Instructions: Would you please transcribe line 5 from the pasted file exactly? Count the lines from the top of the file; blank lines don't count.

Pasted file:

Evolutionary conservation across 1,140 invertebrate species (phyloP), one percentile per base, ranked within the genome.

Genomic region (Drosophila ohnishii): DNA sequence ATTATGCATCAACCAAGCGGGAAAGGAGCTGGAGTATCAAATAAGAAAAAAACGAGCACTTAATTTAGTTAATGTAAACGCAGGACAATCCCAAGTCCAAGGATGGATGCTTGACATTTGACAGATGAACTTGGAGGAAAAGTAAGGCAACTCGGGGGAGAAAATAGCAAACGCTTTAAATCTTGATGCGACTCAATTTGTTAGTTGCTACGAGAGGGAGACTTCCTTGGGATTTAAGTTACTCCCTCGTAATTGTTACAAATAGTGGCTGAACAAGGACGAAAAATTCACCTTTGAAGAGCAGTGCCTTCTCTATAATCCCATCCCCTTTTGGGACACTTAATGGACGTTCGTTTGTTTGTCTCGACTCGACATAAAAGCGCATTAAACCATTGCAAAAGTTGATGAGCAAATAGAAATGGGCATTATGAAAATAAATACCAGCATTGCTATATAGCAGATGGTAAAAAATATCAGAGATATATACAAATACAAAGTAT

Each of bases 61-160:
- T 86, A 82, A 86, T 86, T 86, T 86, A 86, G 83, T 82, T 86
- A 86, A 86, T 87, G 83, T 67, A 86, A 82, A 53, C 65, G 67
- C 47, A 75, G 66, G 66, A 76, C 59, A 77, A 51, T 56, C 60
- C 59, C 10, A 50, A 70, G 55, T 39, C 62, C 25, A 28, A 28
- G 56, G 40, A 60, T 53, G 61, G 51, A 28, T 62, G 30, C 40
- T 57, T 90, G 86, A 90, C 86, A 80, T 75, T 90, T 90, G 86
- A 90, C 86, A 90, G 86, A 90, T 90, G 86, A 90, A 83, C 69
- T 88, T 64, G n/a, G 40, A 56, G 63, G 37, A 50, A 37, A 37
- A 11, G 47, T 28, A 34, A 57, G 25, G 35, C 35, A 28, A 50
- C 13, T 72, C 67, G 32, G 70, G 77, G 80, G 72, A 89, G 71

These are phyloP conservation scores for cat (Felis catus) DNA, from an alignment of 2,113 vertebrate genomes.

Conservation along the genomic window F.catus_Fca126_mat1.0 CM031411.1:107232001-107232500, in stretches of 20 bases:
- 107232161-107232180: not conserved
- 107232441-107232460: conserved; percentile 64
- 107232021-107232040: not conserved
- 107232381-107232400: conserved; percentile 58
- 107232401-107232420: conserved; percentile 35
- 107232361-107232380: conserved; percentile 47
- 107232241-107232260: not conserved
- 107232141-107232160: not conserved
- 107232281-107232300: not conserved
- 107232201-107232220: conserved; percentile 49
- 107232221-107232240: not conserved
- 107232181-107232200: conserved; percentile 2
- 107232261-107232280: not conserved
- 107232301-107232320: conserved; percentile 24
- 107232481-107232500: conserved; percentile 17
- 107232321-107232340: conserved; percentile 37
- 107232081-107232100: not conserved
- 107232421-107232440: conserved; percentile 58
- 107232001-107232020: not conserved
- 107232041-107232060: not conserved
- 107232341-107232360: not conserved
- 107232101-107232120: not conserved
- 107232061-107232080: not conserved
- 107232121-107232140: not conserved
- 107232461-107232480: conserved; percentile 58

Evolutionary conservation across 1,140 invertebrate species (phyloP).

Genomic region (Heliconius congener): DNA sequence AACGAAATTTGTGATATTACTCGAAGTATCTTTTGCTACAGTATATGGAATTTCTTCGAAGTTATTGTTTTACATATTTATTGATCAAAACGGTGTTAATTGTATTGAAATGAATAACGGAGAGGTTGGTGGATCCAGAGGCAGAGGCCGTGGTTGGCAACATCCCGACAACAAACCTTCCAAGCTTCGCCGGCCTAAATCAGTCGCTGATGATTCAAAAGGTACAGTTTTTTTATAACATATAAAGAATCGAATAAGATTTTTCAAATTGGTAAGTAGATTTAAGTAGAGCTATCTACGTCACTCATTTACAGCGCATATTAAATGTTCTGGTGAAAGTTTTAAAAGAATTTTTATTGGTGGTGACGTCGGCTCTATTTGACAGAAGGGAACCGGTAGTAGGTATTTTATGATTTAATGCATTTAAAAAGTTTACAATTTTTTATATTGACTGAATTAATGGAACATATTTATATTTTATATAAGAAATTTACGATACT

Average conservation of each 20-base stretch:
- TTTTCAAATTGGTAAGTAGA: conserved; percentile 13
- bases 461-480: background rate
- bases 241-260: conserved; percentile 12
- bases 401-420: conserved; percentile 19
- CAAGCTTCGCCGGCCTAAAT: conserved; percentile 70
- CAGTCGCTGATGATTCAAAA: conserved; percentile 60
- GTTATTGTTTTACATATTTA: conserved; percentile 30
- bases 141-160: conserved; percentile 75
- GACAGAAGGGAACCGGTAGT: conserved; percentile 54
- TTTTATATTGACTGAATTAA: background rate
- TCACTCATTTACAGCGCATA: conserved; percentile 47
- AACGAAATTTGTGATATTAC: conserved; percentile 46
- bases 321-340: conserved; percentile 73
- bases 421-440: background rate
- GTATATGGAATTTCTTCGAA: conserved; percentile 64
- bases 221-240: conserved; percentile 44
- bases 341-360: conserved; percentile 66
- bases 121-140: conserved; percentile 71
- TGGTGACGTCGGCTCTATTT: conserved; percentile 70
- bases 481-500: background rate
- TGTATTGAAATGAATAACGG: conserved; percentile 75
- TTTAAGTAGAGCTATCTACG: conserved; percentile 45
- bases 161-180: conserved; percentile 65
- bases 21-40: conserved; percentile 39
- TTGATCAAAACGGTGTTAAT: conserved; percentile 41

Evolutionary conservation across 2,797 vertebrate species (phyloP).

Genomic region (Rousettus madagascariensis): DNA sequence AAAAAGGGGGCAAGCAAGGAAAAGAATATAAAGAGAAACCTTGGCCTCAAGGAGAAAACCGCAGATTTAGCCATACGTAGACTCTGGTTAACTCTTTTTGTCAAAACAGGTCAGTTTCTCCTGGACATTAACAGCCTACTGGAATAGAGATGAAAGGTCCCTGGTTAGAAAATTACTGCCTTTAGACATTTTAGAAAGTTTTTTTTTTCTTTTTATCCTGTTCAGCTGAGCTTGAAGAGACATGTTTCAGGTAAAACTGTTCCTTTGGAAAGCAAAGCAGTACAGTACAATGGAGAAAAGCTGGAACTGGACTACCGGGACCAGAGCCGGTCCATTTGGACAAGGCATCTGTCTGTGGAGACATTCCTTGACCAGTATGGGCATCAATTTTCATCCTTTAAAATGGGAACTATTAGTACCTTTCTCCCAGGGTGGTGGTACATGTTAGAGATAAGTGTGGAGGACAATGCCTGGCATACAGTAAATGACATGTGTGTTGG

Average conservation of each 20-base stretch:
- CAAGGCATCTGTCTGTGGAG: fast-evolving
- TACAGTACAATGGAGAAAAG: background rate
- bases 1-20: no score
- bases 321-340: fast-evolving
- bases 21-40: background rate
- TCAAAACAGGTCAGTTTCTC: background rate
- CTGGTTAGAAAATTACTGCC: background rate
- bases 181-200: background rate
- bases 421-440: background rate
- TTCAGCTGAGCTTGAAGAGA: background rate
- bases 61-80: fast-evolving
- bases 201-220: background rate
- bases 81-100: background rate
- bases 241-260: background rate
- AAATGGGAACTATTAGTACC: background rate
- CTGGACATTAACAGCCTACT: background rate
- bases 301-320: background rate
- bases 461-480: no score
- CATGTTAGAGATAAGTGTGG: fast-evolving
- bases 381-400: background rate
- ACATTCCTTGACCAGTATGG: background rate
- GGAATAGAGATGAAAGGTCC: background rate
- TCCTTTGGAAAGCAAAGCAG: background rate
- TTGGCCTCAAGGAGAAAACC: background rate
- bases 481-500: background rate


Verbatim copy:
- A 86, A 86, T 87, G 83, T 67, A 86, A 82, A 53, C 65, G 67